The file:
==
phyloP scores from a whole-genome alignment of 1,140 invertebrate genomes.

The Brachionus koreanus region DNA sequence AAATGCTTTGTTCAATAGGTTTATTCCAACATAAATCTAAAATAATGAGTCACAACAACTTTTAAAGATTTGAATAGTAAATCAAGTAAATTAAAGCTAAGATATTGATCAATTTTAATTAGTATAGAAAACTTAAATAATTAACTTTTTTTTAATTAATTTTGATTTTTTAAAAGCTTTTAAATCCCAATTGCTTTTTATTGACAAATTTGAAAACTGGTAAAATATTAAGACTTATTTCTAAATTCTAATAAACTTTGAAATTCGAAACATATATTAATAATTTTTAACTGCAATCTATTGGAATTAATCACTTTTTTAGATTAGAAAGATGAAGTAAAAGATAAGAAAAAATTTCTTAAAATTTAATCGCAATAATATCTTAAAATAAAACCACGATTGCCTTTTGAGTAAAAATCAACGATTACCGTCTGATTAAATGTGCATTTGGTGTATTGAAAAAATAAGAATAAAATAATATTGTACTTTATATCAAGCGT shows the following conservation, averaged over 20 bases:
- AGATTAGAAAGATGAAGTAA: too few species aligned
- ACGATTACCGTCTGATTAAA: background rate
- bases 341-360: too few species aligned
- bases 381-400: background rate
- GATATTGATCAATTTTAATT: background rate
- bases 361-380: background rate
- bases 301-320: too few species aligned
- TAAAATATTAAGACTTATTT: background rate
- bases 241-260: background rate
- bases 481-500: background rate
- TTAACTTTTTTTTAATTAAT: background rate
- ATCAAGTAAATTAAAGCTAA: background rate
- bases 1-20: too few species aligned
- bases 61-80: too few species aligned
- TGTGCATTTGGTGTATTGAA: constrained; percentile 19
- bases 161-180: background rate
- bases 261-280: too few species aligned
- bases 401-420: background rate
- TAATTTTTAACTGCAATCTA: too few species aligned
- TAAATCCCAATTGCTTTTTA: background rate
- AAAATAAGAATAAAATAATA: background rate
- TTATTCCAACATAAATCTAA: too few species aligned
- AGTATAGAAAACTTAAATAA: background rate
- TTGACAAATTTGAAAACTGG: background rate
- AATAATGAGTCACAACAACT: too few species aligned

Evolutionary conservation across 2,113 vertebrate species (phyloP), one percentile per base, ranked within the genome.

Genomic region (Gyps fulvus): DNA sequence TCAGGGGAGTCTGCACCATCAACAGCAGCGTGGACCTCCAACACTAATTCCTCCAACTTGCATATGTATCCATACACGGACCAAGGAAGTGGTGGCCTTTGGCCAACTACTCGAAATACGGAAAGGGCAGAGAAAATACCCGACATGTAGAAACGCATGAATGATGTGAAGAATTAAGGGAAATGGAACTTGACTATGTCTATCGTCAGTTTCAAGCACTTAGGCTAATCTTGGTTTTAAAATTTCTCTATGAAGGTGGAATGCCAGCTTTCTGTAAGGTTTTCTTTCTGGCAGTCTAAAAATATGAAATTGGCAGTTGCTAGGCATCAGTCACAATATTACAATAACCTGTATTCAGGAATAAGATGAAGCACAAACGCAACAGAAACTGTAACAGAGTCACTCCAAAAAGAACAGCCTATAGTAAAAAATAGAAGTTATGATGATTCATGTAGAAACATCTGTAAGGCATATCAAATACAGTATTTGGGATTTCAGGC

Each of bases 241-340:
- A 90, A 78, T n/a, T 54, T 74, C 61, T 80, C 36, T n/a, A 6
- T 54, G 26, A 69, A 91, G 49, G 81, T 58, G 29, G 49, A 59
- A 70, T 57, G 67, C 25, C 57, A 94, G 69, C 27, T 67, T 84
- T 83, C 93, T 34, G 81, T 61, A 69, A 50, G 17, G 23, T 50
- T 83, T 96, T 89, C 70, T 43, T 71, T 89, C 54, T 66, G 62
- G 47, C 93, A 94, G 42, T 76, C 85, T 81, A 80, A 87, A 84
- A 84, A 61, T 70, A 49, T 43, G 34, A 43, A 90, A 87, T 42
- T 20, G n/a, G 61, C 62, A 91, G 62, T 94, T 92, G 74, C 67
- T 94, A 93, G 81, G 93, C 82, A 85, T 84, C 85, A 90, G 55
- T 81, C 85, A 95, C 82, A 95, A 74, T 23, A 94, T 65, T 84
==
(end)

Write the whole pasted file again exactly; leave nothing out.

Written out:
phyloP scores from a whole-genome alignment of 1,140 invertebrate genomes.

The Brachionus koreanus region DNA sequence AAATGCTTTGTTCAATAGGTTTATTCCAACATAAATCTAAAATAATGAGTCACAACAACTTTTAAAGATTTGAATAGTAAATCAAGTAAATTAAAGCTAAGATATTGATCAATTTTAATTAGTATAGAAAACTTAAATAATTAACTTTTTTTTAATTAATTTTGATTTTTTAAAAGCTTTTAAATCCCAATTGCTTTTTATTGACAAATTTGAAAACTGGTAAAATATTAAGACTTATTTCTAAATTCTAATAAACTTTGAAATTCGAAACATATATTAATAATTTTTAACTGCAATCTATTGGAATTAATCACTTTTTTAGATTAGAAAGATGAAGTAAAAGATAAGAAAAAATTTCTTAAAATTTAATCGCAATAATATCTTAAAATAAAACCACGATTGCCTTTTGAGTAAAAATCAACGATTACCGTCTGATTAAATGTGCATTTGGTGTATTGAAAAAATAAGAATAAAATAATATTGTACTTTATATCAAGCGT shows the following conservation, averaged over 20 bases:
- AGATTAGAAAGATGAAGTAA: too few species aligned
- ACGATTACCGTCTGATTAAA: background rate
- bases 341-360: too few species aligned
- bases 381-400: background rate
- GATATTGATCAATTTTAATT: background rate
- bases 361-380: background rate
- bases 301-320: too few species aligned
- TAAAATATTAAGACTTATTT: background rate
- bases 241-260: background rate
- bases 481-500: background rate
- TTAACTTTTTTTTAATTAAT: background rate
- ATCAAGTAAATTAAAGCTAA: background rate
- bases 1-20: too few species aligned
- bases 61-80: too few species aligned
- TGTGCATTTGGTGTATTGAA: constrained; percentile 19
- bases 161-180: background rate
- bases 261-280: too few species aligned
- bases 401-420: background rate
- TAATTTTTAACTGCAATCTA: too few species aligned
- TAAATCCCAATTGCTTTTTA: background rate
- AAAATAAGAATAAAATAATA: background rate
- TTATTCCAACATAAATCTAA: too few species aligned
- AGTATAGAAAACTTAAATAA: background rate
- TTGACAAATTTGAAAACTGG: background rate
- AATAATGAGTCACAACAACT: too few species aligned

Evolutionary conservation across 2,113 vertebrate species (phyloP), one percentile per base, ranked within the genome.

Genomic region (Gyps fulvus): DNA sequence TCAGGGGAGTCTGCACCATCAACAGCAGCGTGGACCTCCAACACTAATTCCTCCAACTTGCATATGTATCCATACACGGACCAAGGAAGTGGTGGCCTTTGGCCAACTACTCGAAATACGGAAAGGGCAGAGAAAATACCCGACATGTAGAAACGCATGAATGATGTGAAGAATTAAGGGAAATGGAACTTGACTATGTCTATCGTCAGTTTCAAGCACTTAGGCTAATCTTGGTTTTAAAATTTCTCTATGAAGGTGGAATGCCAGCTTTCTGTAAGGTTTTCTTTCTGGCAGTCTAAAAATATGAAATTGGCAGTTGCTAGGCATCAGTCACAATATTACAATAACCTGTATTCAGGAATAAGATGAAGCACAAACGCAACAGAAACTGTAACAGAGTCACTCCAAAAAGAACAGCCTATAGTAAAAAATAGAAGTTATGATGATTCATGTAGAAACATCTGTAAGGCATATCAAATACAGTATTTGGGATTTCAGGC

Each of bases 241-340:
- A 90, A 78, T n/a, T 54, T 74, C 61, T 80, C 36, T n/a, A 6
- T 54, G 26, A 69, A 91, G 49, G 81, T 58, G 29, G 49, A 59
- A 70, T 57, G 67, C 25, C 57, A 94, G 69, C 27, T 67, T 84
- T 83, C 93, T 34, G 81, T 61, A 69, A 50, G 17, G 23, T 50
- T 83, T 96, T 89, C 70, T 43, T 71, T 89, C 54, T 66, G 62
- G 47, C 93, A 94, G 42, T 76, C 85, T 81, A 80, A 87, A 84
- A 84, A 61, T 70, A 49, T 43, G 34, A 43, A 90, A 87, T 42
- T 20, G n/a, G 61, C 62, A 91, G 62, T 94, T 92, G 74, C 67
- T 94, A 93, G 81, G 93, C 82, A 85, T 84, C 85, A 90, G 55
- T 81, C 85, A 95, C 82, A 95, A 74, T 23, A 94, T 65, T 84